To help drivers easily identify tires that provide a higher level of snow traction, the Rubber Manufacturers Association (RMA) and the Rubber Association of Canada (RAC) agreed on a performance-based standard for passenger car and light truck winter tires in 1999. A three-peak mountain/snowflake symbol branded on the tire’s sidewall identifies tires that attain a traction index equal to or greater than 110 (compared to a reference tire that is rated 100) during the specified American Society for Testing and Materials traction tests on packed snow.
Winter Tires Today
There are three basic categories of modern winter tires (note that the term is “winter tires,” not “snow tires” because they have evolved to offer performance advantages in all winter conditions). First are the more or less self-explanatory studded winter tires. These have metal studs inserted in the tread to provide maximum grip on ice. Next are studless snow-and-ice tires, which are increasingly popular because they provide the most traction possible without noisy studs that are illegal in many places. The most recent category is performance winter tires. Generally rated for higher speeds (some up to 168 mph), they are offered in lower-profile sizes, and are typically constructed with asymmetrical tread patterns.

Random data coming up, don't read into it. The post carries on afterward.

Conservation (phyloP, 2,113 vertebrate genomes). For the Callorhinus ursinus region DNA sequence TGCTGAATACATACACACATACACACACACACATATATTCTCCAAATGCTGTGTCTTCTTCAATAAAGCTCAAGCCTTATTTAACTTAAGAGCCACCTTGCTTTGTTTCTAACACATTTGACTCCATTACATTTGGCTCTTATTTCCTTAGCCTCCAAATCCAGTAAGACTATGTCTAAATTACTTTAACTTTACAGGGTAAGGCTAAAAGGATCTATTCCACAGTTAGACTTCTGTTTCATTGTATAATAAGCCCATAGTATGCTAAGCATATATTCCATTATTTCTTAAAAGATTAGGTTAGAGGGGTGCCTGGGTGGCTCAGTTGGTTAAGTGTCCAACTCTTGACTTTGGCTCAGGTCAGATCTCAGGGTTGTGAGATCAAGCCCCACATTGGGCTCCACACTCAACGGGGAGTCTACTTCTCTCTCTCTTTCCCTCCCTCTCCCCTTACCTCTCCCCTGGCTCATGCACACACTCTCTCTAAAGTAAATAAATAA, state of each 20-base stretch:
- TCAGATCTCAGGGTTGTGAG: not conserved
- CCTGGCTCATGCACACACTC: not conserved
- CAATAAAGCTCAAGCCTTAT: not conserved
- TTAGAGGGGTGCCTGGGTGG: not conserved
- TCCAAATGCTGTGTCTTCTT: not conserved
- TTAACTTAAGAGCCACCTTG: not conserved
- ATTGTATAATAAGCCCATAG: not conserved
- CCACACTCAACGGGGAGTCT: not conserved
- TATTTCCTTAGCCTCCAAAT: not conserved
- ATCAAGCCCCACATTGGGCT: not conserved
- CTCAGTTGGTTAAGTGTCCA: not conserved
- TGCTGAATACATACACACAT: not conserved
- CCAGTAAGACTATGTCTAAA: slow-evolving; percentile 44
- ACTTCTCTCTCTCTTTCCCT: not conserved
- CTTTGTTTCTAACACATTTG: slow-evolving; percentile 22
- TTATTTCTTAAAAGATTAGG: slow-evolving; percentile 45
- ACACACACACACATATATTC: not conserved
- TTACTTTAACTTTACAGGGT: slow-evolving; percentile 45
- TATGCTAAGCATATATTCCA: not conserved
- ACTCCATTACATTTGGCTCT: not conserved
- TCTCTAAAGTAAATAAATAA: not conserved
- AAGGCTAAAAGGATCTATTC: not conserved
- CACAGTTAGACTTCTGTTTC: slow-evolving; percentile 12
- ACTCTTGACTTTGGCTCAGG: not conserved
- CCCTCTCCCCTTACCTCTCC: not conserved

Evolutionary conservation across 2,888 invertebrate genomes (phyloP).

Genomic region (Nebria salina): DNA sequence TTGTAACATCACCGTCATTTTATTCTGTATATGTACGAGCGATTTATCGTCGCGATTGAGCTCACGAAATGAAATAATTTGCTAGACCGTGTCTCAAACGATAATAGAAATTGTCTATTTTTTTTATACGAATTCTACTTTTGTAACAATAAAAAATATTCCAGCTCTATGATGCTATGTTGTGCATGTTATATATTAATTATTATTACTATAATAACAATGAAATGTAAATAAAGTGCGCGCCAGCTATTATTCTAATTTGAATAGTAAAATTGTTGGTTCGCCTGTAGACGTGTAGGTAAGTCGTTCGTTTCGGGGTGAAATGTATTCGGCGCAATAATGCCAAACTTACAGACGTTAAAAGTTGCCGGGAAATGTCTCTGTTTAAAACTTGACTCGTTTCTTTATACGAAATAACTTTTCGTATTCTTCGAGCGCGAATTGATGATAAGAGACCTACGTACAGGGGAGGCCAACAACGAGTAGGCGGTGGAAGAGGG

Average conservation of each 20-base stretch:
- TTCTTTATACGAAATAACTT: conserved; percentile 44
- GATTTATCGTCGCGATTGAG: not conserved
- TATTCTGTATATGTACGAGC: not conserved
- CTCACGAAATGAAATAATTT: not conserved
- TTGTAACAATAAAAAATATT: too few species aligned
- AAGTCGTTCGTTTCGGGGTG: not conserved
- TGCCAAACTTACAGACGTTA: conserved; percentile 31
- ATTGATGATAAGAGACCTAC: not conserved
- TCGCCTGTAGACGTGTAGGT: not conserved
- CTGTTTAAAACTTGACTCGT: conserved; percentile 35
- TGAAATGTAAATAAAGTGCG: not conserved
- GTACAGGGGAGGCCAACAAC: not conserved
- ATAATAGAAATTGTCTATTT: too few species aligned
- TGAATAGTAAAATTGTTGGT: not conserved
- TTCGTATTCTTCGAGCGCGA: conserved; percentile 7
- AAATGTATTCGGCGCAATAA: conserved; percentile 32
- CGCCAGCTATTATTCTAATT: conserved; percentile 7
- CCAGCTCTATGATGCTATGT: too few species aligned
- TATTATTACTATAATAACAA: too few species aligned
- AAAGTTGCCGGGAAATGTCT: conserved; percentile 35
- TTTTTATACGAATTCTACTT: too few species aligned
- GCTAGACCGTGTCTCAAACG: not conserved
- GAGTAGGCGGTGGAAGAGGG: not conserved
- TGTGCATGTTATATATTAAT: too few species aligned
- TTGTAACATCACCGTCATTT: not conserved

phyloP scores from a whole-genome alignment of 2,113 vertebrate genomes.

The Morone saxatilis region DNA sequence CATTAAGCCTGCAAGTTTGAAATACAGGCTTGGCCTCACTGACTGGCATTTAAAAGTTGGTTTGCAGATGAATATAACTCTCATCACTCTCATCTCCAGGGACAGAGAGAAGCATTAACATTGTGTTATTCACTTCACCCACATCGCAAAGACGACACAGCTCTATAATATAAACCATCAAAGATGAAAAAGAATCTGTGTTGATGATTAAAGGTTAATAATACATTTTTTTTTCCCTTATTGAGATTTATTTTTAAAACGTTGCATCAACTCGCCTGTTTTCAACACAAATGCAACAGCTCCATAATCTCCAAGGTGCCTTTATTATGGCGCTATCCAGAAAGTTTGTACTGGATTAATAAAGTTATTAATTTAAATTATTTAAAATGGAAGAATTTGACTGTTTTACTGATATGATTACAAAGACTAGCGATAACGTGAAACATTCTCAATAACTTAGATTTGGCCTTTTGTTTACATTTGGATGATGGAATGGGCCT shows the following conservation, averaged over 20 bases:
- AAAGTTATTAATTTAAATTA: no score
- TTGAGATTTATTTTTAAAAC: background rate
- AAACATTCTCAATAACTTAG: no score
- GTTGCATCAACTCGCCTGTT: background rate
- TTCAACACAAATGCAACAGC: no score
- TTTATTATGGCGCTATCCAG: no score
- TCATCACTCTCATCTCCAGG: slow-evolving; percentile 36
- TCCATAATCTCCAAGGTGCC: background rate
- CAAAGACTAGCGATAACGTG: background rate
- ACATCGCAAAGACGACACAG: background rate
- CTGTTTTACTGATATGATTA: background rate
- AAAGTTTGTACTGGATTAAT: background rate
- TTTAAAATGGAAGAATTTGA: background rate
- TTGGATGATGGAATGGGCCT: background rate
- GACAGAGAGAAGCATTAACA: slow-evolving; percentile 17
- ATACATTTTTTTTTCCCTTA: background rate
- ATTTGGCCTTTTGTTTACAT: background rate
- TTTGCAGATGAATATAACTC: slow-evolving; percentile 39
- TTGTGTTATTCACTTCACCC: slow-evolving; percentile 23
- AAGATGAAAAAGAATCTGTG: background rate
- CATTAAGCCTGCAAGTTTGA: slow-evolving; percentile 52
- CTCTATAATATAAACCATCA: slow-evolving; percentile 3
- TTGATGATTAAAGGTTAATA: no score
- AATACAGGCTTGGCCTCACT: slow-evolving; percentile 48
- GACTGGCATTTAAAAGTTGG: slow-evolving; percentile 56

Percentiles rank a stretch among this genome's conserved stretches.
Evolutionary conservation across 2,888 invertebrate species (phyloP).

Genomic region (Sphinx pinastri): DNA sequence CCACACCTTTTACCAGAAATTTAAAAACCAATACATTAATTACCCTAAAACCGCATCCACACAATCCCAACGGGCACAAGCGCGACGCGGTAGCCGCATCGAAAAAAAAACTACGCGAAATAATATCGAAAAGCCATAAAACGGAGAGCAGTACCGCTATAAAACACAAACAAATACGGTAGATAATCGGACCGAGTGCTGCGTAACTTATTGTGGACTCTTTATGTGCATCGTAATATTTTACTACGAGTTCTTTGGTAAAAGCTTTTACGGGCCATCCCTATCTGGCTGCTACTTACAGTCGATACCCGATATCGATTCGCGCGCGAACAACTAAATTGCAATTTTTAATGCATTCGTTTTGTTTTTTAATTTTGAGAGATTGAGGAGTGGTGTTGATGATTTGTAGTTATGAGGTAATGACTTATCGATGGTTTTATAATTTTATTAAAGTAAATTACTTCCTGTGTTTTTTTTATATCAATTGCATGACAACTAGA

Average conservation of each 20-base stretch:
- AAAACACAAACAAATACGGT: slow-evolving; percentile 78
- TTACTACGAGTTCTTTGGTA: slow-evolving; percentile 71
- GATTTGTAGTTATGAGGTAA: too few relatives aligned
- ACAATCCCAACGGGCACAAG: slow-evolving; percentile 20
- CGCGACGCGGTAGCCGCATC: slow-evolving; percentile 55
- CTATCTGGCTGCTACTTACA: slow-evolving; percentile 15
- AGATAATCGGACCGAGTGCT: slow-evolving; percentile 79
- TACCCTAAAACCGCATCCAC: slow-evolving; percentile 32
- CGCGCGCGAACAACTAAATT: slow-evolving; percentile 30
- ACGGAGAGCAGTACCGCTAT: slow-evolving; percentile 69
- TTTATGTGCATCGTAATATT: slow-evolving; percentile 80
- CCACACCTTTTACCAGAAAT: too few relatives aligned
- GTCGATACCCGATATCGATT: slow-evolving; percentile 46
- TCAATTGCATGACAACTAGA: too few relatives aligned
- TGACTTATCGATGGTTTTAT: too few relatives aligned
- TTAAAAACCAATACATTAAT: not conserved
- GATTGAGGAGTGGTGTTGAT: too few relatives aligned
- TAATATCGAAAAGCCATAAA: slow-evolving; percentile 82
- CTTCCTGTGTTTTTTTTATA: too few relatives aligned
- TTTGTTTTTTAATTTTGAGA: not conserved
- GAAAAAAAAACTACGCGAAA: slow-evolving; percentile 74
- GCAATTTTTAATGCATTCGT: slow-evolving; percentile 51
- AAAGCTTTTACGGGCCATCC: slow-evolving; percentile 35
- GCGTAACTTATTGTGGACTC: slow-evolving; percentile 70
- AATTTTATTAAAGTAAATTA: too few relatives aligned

Performance winter tires sacrifice some traction on packed snow and ice, but deliver improved performance in mixed conditions, or on the cold, wet, slushy roads.
Given that, in their simplest form, tires are just a mixture of natural rubber, synthetic rubber, polymers, steel belts, fiber belts, binders, silica, carbon black and oils that are mixed and cured in a mold, how do tire manufacturers develop effective winter tires? Engineers look at the inherent conflicts in winter tire development: snow performance, ice performance, handling, wet grip noise and rolling resistance. Then they turn to special technologies that strike a balance among the conflicting demands. These include softer and more flexible tread compounds, the shape of the contact patch, specially designed grooves, advanced sipe technology including complex 3-D sipes, and distinctive tread designs.